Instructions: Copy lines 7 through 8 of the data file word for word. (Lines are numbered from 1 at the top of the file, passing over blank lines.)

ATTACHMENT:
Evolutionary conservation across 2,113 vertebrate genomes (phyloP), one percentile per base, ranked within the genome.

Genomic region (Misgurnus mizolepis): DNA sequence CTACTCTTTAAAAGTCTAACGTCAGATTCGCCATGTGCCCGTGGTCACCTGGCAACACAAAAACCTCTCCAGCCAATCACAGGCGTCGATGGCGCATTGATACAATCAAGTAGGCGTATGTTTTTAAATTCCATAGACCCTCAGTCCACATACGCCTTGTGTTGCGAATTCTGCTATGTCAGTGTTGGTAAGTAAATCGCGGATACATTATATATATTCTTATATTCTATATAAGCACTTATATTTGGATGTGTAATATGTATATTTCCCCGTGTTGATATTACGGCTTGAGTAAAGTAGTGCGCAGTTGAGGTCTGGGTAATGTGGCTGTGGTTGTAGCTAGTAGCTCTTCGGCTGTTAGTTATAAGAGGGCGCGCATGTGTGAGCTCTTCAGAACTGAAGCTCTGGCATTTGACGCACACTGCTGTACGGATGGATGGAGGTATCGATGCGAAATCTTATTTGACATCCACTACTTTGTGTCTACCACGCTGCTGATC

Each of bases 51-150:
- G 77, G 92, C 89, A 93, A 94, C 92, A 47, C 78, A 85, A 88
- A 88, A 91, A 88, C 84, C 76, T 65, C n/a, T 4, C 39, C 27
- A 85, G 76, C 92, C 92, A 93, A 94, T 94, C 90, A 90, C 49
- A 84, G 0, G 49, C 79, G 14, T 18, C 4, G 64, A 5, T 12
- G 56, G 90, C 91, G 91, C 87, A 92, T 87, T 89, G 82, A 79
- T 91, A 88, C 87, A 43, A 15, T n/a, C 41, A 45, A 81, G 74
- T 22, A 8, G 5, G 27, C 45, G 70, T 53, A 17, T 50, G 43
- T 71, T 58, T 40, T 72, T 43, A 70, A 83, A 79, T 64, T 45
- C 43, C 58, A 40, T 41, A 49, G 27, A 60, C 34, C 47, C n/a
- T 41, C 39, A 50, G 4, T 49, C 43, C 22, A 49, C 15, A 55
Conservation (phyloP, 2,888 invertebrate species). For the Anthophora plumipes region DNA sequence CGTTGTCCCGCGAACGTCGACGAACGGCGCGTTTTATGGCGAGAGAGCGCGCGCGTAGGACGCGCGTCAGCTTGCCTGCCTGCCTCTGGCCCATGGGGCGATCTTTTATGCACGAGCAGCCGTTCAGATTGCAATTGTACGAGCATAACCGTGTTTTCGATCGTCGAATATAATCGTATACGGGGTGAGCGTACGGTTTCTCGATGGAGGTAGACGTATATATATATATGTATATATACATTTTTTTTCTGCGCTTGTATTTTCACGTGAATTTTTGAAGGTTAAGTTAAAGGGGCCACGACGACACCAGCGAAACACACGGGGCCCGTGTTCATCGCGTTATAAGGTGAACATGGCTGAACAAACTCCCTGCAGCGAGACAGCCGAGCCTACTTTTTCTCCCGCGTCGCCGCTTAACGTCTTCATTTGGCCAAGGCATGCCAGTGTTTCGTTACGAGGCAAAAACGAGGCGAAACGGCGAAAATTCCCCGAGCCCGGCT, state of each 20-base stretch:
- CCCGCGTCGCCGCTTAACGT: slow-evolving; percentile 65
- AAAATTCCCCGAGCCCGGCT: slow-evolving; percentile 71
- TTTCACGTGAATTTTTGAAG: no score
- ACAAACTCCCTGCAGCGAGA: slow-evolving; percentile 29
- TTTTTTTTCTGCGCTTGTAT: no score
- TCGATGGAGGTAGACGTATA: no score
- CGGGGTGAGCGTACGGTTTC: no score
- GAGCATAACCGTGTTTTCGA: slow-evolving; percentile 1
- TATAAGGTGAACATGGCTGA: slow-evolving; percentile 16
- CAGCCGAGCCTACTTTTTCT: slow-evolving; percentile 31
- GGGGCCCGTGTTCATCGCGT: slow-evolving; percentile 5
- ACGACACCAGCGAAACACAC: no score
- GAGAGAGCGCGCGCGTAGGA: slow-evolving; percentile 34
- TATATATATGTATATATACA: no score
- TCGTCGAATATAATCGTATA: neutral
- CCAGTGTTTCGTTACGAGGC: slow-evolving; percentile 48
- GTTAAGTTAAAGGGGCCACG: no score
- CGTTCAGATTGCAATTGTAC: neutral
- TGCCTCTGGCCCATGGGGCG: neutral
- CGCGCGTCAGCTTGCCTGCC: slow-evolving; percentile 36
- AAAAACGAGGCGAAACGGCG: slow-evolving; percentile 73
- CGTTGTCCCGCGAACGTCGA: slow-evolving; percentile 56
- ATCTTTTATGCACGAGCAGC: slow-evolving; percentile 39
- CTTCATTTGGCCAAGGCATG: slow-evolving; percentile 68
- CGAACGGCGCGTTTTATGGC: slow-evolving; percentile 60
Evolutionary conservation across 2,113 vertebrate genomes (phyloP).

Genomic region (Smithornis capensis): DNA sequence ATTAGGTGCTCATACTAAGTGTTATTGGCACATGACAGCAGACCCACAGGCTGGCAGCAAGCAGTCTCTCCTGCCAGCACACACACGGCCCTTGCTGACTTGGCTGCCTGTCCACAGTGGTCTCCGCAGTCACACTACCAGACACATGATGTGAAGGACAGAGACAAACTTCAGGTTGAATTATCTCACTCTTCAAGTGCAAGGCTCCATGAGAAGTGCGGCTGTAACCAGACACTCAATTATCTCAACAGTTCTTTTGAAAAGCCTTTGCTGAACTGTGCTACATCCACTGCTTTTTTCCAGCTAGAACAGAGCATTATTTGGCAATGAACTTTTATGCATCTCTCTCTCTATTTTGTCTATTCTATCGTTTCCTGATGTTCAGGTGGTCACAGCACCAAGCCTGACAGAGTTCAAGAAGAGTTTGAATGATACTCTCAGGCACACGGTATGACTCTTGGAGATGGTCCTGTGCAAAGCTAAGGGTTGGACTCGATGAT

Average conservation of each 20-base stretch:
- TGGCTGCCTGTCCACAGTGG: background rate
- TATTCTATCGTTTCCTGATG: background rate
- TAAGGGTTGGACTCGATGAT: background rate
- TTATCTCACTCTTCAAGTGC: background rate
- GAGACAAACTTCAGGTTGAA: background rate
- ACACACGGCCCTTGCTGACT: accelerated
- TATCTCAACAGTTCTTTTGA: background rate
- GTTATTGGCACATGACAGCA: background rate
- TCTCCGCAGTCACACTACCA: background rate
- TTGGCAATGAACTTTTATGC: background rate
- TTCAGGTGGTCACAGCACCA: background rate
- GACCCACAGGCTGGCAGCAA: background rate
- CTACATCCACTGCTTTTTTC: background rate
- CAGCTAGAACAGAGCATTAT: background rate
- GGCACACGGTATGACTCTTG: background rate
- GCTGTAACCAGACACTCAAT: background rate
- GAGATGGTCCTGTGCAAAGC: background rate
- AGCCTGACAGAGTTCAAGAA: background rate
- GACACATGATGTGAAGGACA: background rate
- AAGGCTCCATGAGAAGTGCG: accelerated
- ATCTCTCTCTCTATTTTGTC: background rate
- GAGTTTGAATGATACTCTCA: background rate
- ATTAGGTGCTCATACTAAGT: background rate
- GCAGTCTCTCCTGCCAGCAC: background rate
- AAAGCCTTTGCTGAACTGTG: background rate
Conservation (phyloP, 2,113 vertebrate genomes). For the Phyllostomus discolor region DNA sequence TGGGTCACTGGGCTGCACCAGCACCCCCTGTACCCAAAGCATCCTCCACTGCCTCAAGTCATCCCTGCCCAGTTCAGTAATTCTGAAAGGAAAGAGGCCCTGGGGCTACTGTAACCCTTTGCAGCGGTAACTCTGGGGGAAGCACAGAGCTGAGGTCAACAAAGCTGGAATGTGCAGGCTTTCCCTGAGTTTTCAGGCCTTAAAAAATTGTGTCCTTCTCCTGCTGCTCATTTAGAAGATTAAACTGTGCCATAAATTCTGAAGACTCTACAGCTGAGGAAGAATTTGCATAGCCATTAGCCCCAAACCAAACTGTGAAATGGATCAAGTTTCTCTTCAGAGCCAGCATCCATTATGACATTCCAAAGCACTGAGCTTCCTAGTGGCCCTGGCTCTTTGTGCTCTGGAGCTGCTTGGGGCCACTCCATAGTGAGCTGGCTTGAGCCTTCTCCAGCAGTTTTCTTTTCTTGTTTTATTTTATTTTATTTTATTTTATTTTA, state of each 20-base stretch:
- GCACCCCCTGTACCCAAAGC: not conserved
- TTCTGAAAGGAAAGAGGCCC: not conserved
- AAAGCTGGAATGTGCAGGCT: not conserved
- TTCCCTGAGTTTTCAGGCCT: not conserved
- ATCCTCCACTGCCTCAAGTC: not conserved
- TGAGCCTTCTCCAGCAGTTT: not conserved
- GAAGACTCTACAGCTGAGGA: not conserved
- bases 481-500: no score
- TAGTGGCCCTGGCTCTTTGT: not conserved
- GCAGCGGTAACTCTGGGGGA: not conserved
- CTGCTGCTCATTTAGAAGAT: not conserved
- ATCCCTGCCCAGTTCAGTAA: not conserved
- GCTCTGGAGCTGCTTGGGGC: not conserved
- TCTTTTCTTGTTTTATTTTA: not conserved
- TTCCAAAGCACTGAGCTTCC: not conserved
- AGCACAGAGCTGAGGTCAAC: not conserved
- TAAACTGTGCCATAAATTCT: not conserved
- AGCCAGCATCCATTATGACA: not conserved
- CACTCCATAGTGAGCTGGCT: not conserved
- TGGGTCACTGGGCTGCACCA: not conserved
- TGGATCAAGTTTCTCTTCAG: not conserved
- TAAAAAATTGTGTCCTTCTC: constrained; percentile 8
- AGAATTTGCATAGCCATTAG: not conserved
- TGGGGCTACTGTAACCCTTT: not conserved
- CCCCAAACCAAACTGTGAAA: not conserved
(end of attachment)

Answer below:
- A 84, G 0, G 49, C 79, G 14, T 18, C 4, G 64, A 5, T 12
- G 56, G 90, C 91, G 91, C 87, A 92, T 87, T 89, G 82, A 79